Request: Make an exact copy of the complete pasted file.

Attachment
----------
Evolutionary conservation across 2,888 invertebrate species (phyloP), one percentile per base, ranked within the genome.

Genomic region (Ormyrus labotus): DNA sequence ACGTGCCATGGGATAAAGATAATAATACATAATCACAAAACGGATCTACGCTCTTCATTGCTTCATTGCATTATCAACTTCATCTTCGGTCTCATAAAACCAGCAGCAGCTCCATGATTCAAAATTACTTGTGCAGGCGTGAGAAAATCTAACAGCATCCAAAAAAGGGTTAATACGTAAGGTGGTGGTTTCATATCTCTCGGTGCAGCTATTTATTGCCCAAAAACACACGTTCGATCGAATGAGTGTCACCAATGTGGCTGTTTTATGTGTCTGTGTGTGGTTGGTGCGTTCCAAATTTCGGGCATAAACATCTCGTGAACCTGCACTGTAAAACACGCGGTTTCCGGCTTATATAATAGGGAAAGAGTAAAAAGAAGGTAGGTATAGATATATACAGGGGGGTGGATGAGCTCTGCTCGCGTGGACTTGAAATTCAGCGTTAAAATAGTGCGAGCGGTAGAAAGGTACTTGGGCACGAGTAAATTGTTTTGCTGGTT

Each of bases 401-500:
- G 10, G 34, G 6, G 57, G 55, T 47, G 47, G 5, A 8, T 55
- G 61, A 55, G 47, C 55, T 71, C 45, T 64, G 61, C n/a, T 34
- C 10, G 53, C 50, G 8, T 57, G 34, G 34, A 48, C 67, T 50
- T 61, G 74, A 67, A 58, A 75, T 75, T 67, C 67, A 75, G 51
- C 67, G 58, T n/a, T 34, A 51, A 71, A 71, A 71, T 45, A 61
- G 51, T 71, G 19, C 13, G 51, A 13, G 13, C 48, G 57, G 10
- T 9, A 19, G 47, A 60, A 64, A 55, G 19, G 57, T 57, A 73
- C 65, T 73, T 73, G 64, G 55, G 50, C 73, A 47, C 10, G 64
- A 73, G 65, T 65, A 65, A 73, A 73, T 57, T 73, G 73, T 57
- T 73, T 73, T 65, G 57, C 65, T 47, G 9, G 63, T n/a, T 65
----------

Evolutionary conservation across 2,888 invertebrate species (phyloP), one percentile per base, ranked within the genome.

Genomic region (Ormyrus labotus): DNA sequence ACGTGCCATGGGATAAAGATAATAATACATAATCACAAAACGGATCTACGCTCTTCATTGCTTCATTGCATTATCAACTTCATCTTCGGTCTCATAAAACCAGCAGCAGCTCCATGATTCAAAATTACTTGTGCAGGCGTGAGAAAATCTAACAGCATCCAAAAAAGGGTTAATACGTAAGGTGGTGGTTTCATATCTCTCGGTGCAGCTATTTATTGCCCAAAAACACACGTTCGATCGAATGAGTGTCACCAATGTGGCTGTTTTATGTGTCTGTGTGTGGTTGGTGCGTTCCAAATTTCGGGCATAAACATCTCGTGAACCTGCACTGTAAAACACGCGGTTTCCGGCTTATATAATAGGGAAAGAGTAAAAAGAAGGTAGGTATAGATATATACAGGGGGGTGGATGAGCTCTGCTCGCGTGGACTTGAAATTCAGCGTTAAAATAGTGCGAGCGGTAGAAAGGTACTTGGGCACGAGTAAATTGTTTTGCTGGTT

Each of bases 401-500:
- G 10, G 34, G 6, G 57, G 55, T 47, G 47, G 5, A 8, T 55
- G 61, A 55, G 47, C 55, T 71, C 45, T 64, G 61, C n/a, T 34
- C 10, G 53, C 50, G 8, T 57, G 34, G 34, A 48, C 67, T 50
- T 61, G 74, A 67, A 58, A 75, T 75, T 67, C 67, A 75, G 51
- C 67, G 58, T n/a, T 34, A 51, A 71, A 71, A 71, T 45, A 61
- G 51, T 71, G 19, C 13, G 51, A 13, G 13, C 48, G 57, G 10
- T 9, A 19, G 47, A 60, A 64, A 55, G 19, G 57, T 57, A 73
- C 65, T 73, T 73, G 64, G 55, G 50, C 73, A 47, C 10, G 64
- A 73, G 65, T 65, A 65, A 73, A 73, T 57, T 73, G 73, T 57
- T 73, T 73, T 65, G 57, C 65, T 47, G 9, G 63, T n/a, T 65